Where are they now? Former Armagh forward Barry O'Hagan takes a walk down memory lane...
Club: Clan na Gael
When did you play for Armagh?
I had three years of minor from 1990-1993, and then senior from ’93 to 2003. I quit senior inter-county football at 29 because the travelling from Donegal, between work and having a young family, was just too much.
What do you do nowadays?
I work for Derry City and Strabane District Council as head of community development and leisure. We live in Newtowncunningham, between Derry and Letterkenny. We’ve been living in Donegal since 2001.
Are you still involved in Gaelic football?
I’ve been coaching Donegal U15s for the last year. There’s a serious amount of underage talent in Donegal; it was only really when I got involved with the set up that I understood the size of the county and the talent available within it.
Coming from Armagh and the player base and population we have, I’m pretty envious.
What do you remember about your first game for Armagh?
We had got to the All-Ireland minor final in 1992, and I came into the Armagh panel straight after that under Jim McCorry. I made my senior debut against Kerry in the National League in ’93, either in Tralee or Killarney, I can’t just remember.
We were beat by a point but I scored two points, and I remember Eoin Liston was playing for Kerry. He had made a comeback so that was my claim to fame at the time, being on the same pitch as Eoin Liston. He would’ve been somebody I’d have looked up to out of that great Kerry team.
Maurice Fitzgerald was playing midfield that day too, though he wasn’t as big a name then as he would become.
What’s your best memory from your playing days?
Obviously winning the All-Ireland is a highlight and, to most people, would seem to be the fairly obvious one. But along the way we had plenty of great craic, even when we were getting beat. I made a lot of good friends.
2002 was great because we’d had a few unlucky days… Galway in 2001 who went on to win it, Derry in 2000 in a couple of games. The thing I probably remember most about the All-Ireland final is going a point up with nine minutes to go and we showed a lot of composure.
We made fewer mistakes and closed the game out, whereas in previous years we hadn’t been composed and ended up losing games we probably should’ve won.
Relief was the first emotion because we’d been hanging on, and then the supporters ran onto the field pretty quickly. One of the first people that came onto the field was my sister Roisin and she came straight towards me.
It’s funny though Tierney was presenting at Clan na Gael’s dinner dance a couple of years ago and himself, myself and Diarmuid Marsden were having a beer afterwards and we talked more about the craic and the nights out we had. It wasn’t really ‘do you remember that game, or this game…’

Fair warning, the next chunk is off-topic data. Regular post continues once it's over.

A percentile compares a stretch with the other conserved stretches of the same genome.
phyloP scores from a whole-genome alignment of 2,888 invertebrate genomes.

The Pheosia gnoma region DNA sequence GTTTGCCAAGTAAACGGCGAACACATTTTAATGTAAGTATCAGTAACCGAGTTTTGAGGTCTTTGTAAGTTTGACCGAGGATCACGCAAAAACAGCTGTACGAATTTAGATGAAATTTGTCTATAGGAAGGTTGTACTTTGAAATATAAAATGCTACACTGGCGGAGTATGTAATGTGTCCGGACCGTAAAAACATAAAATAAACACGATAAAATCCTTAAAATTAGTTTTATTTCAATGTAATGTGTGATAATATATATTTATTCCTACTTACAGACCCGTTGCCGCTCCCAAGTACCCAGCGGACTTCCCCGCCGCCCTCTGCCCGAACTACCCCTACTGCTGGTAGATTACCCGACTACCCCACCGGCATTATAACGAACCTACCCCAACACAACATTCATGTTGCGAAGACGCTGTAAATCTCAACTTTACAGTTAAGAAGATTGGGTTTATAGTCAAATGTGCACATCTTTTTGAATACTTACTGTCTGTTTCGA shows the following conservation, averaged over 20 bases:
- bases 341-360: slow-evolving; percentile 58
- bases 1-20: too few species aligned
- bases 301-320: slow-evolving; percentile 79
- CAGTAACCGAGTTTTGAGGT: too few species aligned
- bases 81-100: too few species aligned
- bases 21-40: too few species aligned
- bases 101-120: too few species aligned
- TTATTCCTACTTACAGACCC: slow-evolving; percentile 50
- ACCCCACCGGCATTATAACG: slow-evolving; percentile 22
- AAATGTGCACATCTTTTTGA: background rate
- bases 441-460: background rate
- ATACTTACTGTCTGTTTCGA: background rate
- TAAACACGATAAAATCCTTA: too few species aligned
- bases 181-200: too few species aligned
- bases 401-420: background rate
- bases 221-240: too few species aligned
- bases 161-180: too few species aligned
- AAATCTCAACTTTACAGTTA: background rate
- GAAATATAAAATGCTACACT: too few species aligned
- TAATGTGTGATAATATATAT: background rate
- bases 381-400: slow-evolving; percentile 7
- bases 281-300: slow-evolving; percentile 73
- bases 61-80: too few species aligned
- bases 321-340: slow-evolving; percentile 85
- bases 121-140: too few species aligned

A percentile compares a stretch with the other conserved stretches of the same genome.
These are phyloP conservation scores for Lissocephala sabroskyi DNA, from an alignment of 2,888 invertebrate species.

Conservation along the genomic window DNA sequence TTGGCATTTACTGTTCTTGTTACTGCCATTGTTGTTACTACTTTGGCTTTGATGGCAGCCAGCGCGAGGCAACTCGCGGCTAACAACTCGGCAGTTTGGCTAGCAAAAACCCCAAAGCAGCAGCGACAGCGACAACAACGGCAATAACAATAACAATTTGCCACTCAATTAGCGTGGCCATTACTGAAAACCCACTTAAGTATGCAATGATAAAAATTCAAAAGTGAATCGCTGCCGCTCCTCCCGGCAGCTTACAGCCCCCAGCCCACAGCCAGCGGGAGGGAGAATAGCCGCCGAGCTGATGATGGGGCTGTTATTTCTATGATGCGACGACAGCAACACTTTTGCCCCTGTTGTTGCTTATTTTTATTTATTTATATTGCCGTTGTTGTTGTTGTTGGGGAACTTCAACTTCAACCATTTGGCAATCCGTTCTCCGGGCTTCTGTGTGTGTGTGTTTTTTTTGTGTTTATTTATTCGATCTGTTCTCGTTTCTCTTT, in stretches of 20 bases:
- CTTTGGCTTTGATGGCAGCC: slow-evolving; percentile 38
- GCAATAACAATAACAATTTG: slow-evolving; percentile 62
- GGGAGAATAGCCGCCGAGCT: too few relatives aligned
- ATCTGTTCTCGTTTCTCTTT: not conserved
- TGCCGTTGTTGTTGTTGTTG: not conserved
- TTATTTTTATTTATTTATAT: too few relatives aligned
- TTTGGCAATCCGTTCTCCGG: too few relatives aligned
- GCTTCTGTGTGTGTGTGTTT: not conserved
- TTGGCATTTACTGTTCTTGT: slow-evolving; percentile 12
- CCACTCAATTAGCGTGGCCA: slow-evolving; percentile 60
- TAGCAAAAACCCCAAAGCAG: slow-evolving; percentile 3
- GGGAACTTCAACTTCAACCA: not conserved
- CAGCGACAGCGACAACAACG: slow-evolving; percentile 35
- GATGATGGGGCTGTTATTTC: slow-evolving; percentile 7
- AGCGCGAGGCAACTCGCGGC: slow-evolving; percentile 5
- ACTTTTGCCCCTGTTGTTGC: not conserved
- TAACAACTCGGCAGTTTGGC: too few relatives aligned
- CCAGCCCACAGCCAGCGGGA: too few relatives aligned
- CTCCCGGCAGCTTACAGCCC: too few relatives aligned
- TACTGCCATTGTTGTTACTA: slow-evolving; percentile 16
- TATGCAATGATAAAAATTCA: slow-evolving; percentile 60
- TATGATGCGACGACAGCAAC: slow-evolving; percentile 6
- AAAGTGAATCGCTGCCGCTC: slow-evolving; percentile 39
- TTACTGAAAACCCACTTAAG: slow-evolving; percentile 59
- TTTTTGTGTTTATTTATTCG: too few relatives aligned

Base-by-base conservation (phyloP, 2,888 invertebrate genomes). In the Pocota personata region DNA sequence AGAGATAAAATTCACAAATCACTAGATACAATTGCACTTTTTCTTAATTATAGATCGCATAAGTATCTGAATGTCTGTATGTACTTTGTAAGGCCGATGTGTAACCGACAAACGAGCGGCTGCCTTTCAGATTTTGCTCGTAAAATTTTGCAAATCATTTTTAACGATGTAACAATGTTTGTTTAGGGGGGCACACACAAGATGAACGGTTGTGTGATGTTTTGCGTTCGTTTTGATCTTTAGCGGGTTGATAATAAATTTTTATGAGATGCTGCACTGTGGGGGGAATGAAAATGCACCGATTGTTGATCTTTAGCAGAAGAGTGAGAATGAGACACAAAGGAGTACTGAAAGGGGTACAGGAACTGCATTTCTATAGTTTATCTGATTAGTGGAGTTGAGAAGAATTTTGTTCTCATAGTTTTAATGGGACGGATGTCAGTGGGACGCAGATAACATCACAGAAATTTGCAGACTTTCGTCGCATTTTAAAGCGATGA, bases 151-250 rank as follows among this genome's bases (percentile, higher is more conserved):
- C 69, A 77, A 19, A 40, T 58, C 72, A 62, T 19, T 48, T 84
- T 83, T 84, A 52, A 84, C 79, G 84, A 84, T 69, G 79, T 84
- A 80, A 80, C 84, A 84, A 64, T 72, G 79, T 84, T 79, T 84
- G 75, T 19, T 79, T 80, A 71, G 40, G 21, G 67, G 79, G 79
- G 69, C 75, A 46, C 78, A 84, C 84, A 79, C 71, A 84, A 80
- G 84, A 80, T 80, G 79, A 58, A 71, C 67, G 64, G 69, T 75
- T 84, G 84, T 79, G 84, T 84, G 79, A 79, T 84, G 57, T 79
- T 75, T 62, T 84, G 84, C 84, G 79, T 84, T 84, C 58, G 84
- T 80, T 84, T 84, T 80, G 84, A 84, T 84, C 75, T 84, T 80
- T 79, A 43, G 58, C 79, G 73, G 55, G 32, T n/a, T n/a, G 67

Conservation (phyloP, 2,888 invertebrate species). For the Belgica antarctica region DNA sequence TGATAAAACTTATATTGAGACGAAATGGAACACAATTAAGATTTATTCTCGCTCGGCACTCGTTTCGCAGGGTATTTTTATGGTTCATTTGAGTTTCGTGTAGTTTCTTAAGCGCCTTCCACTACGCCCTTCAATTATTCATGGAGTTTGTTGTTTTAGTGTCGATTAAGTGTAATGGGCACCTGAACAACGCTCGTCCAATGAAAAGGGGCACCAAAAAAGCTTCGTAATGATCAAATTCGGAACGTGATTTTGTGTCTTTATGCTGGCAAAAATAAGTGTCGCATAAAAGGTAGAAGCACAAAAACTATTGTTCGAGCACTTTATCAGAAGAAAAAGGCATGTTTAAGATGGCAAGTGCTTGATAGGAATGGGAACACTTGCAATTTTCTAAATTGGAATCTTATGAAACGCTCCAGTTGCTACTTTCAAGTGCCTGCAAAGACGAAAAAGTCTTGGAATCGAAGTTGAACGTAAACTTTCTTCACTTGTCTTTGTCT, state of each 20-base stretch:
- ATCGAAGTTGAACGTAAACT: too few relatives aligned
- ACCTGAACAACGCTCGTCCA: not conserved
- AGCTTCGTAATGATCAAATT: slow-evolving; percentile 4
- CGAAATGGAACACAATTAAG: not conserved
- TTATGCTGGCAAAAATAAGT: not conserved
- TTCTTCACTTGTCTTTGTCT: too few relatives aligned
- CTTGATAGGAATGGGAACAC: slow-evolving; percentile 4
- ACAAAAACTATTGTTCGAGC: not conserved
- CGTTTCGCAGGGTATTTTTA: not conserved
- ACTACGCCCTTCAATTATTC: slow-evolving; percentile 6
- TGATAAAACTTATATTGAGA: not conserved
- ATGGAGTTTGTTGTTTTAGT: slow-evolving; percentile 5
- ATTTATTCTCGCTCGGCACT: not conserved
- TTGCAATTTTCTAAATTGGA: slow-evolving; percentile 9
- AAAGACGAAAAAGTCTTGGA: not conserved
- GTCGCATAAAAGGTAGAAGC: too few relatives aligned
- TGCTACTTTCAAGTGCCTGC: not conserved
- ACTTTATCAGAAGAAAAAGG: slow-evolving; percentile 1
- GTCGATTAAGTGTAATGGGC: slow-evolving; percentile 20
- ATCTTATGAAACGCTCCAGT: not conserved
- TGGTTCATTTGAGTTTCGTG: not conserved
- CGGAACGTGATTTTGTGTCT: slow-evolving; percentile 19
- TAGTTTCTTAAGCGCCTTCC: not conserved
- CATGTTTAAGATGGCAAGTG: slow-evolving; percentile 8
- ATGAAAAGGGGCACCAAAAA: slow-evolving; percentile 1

We talked about the craic we had along the way moreso than the football. Probably around the time we had a bit of success, looking back, we could’ve enjoyed it a bit more.
But success is a drug and once you get it, you want more.
And the worst?
I was player-manager of Clan na Gael in 2006 when we played Crossmaglen in the county final and I was sent off after 17 minutes - for a Cross player letting on he’d been hit after I’d pushed him trying to get on to a return pass.
There were plenty of occasions I did deserve the line, in the semi-final I probably deserved the line but I got away with a yellow card, but not that time. That’s my biggest disappointment.
I’m not saying it was his fault, it was my fault - I pushed him out of the way and I should’ve been more sensible and more experienced. That’s 11 years on, and that particular game still rankles.
I still haven’t really shaken it.
Biggest character you played with?
Benny Tierney, without a doubt. He was always, and still is, the life and soul of the party – in the dressing room, before games, nights out, every time you meet him.
There were some serious characters in that Armagh group but Benny kept everybody’s feet on the ground. You wouldn’t have been able to develop an ego because Benny would’ve brought you down to size, and that was one of his big strengths.
He was also a phenomenal goalkeeper, and I think sometimes that’s overlooked. He maybe didn’t have the big, booming kick-out but in terms of being a goalkeeper and organising a defence, Benny was second to none.
Glad you played in your era rather than the modern day?
I’m just thankful I was able to play with so many great players, and I’m glad I played in my era for one reason – that Armagh won the All-Ireland in that time.
Quitting county football so early because of where I lived. I was fit enough to go on for another three or four years and, if I was faced with the same situation again, I probably would play on. That’s a big regret.